Those words are pretty exclusive, if you think about it. Really, any kind of comparison is an excuse to ignore the lesser.
I’m prettier than she is.
I’m smarter than he is.
I’m taller than he is.
I’m skinnier than she is.
It works the other way, too. You can dismiss yourself. I’m uglier than he is. I’m fatter. I’m dumber.
I used to teach riding lessons to kids, mostly teenagers. If there is one skill teenaged women have, it’s comparing themselves to others. When riding horses, a lot of skills are pretty solidly objective. Can you sit the trot? Can you canter? Can you jump? How high?
Jumping is a popular skill for kids. It’s so easy to quantify. It’s easy to brag. It sounds impressive, and it’s easy to visualize. If you can jump a course of fences at three feet, it’s assumed you’re a better rider than someone who can only accomplish the same course at 2′. If you can finish that course in 90 seconds, you’re assumed to be a better rider than someone who took two minutes.
You’re better than they are.
Dressage is a lot more subjective. It’s the French word for training, but it’s an entire riding discipline on its own. It’s about feel. It’s about nuance. Skill. Talent. It’s tough to brag that you rode a balanced fifteen meter circle at the canter. It’s hard to boast that your horse finally moved through his back and dropped onto the bit. It can’t be quantified, and unless you ride horses, it’s tough to visualize. Dressage is often compared to ballet, and it’s an apt comparison. You don’t have to be a dancer to appreciate a talented ballerina performing en pointe–nor to wince at the train wreck in a tutu.
Just like you don’t have to be a writer to appreciate good writing–nor to recognize crap on a page.
There’s a tendency to identify ourselves as “better than” someone else. It’s human nature to want to be the best–I can’t dispute that, and I won’t even try. We’re competitive animals. I thrive on challenge. I love to win.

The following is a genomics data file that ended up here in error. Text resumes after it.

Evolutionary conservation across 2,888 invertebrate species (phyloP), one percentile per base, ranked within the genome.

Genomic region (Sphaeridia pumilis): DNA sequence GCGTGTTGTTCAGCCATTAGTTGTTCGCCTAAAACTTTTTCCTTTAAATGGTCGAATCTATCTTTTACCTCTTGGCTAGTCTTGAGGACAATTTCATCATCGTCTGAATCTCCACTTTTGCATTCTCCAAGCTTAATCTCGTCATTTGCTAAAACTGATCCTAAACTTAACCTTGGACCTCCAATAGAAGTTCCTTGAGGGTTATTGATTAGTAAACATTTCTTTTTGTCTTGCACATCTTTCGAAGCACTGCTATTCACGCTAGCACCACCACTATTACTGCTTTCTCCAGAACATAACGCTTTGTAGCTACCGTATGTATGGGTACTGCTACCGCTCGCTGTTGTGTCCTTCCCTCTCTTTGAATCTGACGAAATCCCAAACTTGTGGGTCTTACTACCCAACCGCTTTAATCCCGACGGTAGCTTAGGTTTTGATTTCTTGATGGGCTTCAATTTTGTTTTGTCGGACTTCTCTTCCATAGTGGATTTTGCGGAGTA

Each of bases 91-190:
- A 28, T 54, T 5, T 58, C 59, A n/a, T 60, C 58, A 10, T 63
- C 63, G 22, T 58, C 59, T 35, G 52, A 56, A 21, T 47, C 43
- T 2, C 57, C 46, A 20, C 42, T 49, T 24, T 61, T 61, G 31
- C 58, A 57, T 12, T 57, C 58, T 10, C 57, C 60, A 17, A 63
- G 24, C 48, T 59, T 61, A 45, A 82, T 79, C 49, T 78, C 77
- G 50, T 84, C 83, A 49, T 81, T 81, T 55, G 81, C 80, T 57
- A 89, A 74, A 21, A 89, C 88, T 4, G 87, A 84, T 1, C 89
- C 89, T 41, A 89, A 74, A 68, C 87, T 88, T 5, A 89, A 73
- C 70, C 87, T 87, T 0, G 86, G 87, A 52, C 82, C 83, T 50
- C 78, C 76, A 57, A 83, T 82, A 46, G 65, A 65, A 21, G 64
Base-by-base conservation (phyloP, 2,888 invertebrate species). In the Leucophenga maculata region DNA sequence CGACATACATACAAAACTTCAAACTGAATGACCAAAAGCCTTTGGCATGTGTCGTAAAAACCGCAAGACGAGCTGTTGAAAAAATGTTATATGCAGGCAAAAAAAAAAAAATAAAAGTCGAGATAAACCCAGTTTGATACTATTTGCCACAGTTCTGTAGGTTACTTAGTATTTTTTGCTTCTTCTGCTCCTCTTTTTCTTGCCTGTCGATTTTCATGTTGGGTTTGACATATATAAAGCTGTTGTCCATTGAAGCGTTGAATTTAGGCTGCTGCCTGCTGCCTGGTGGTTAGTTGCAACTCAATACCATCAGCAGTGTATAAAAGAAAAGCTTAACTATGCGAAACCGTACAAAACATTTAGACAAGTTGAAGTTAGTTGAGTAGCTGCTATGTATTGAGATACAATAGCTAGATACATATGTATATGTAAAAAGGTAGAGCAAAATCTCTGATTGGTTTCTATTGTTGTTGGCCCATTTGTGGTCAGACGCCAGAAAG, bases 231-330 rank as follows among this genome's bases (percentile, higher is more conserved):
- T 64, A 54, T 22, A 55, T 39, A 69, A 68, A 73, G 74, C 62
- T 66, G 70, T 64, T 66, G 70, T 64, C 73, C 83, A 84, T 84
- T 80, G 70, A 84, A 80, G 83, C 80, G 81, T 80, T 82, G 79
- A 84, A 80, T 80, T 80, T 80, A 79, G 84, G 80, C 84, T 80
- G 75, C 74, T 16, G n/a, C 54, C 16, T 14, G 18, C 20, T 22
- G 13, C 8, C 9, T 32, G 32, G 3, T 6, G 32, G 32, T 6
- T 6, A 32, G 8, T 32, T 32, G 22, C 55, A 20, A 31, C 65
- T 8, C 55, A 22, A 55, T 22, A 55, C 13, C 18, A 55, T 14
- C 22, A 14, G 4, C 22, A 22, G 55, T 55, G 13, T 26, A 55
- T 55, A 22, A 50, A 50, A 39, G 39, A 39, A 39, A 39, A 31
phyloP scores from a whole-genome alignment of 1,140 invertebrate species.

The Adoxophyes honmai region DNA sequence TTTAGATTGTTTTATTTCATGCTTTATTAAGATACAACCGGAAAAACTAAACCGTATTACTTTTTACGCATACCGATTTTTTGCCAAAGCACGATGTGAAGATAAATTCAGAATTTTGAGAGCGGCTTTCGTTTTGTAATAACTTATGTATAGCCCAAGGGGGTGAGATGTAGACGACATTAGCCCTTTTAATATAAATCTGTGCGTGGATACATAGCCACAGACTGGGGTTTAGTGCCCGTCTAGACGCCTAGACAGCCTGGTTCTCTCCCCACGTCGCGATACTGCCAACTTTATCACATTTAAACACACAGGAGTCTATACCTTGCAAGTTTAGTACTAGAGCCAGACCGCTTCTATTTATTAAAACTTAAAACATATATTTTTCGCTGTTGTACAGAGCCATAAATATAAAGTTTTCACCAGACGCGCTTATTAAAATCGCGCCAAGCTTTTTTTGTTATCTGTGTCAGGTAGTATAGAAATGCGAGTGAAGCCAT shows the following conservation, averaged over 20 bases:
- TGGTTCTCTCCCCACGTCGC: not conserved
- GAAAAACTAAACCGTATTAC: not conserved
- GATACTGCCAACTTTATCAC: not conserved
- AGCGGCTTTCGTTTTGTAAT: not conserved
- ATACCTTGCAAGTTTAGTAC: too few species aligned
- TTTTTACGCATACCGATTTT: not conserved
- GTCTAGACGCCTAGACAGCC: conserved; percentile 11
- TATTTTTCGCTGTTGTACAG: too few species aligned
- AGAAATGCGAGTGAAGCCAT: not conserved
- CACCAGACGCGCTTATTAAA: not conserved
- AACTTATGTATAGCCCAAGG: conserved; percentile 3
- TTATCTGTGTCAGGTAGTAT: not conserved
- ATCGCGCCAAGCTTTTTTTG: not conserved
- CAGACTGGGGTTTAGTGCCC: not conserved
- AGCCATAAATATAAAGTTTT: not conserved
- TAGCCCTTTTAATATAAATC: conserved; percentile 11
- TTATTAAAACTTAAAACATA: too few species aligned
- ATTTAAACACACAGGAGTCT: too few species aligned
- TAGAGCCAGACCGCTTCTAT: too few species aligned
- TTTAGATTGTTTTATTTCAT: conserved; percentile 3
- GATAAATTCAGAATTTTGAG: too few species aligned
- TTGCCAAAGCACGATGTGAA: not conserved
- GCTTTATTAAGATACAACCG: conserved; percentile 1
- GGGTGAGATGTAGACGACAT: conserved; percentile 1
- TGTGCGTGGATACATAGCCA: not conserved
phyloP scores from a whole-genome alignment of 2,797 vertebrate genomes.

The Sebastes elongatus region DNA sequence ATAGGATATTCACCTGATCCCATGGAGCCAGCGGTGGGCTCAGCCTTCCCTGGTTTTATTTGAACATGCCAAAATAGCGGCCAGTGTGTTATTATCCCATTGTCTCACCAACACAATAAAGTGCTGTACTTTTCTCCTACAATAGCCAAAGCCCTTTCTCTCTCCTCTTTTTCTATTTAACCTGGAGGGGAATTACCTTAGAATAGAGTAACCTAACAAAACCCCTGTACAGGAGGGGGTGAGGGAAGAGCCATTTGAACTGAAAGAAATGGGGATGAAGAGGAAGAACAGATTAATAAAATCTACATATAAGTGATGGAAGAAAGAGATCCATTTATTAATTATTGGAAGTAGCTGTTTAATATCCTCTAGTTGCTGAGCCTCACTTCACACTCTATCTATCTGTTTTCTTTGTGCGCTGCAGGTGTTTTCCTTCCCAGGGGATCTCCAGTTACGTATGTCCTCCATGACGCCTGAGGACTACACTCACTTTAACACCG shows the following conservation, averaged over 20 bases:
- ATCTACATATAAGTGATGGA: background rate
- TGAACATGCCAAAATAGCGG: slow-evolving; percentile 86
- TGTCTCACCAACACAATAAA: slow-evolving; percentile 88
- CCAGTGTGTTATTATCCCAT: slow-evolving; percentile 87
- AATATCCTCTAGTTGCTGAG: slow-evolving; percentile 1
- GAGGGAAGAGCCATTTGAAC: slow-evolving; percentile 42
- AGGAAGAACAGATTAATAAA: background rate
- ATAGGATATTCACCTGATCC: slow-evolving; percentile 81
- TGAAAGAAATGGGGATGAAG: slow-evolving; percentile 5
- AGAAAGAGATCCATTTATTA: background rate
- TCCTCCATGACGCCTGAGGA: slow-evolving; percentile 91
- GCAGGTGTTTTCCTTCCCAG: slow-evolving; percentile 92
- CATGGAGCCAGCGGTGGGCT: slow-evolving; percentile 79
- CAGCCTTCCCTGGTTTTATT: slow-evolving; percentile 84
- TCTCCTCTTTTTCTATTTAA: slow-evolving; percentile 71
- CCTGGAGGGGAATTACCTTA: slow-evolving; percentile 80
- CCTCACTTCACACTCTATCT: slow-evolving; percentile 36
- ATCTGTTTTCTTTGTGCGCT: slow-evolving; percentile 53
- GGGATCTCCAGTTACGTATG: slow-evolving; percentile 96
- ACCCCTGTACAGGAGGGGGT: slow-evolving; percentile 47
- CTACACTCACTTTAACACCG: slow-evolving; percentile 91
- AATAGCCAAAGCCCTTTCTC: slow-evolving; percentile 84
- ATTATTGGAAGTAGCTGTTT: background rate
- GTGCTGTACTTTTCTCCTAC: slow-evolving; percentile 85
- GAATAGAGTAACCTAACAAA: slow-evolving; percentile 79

But finding that “better than” limit, it’s easy to settle. Really easy.
Writing, like dressage, is tough to quantify. I remember reading on the Absolute Write message boards that you needed to get ten “full manuscript” requests to land an agent, as if there were some magical query formula. I certainly didn’t get ten full requests. I didn’t get five.
I didn’t even get two.
That doesn’t make me a better writer than people who don’t have an agent, and I’d be stupid–and ignorant–to think it did. There’s an incredible amount of talent out there, still looking for agents. One of my bosses said today, “Luck is when preparation meets opportunity.” I wrote a good book and sent a query on the right day. My book isn’t necessarily better than anyone else’s. My book is the best one I knew how to write.
My next book is going to be better.
But when we identify ourselves as better than someone else, we close the door on learning from that person. Once we’re on that pedestal, who wants to look down? But there’s a lot of talent among our peers. Maybe that writer who we dismissed for horrible dialogue can write the most amazing settings. Maybe the person whose characters might as well be floating heads in a whitewashed room can write some killer dialogue. Bad kissing scenes might be trumped by heart-racing tension.
Human nature dictates that we look forward, look up, climb higher. No matter what level we are, from the mega-bestseller to the fledgling writer–if we forget to acknowledge the skills of those around us, if we compare and dismiss, we’re missing an opportunity.
If you get used to being “better than,” you turn off your ability to simply get better.
Then, in no time at all, someone gets better than you.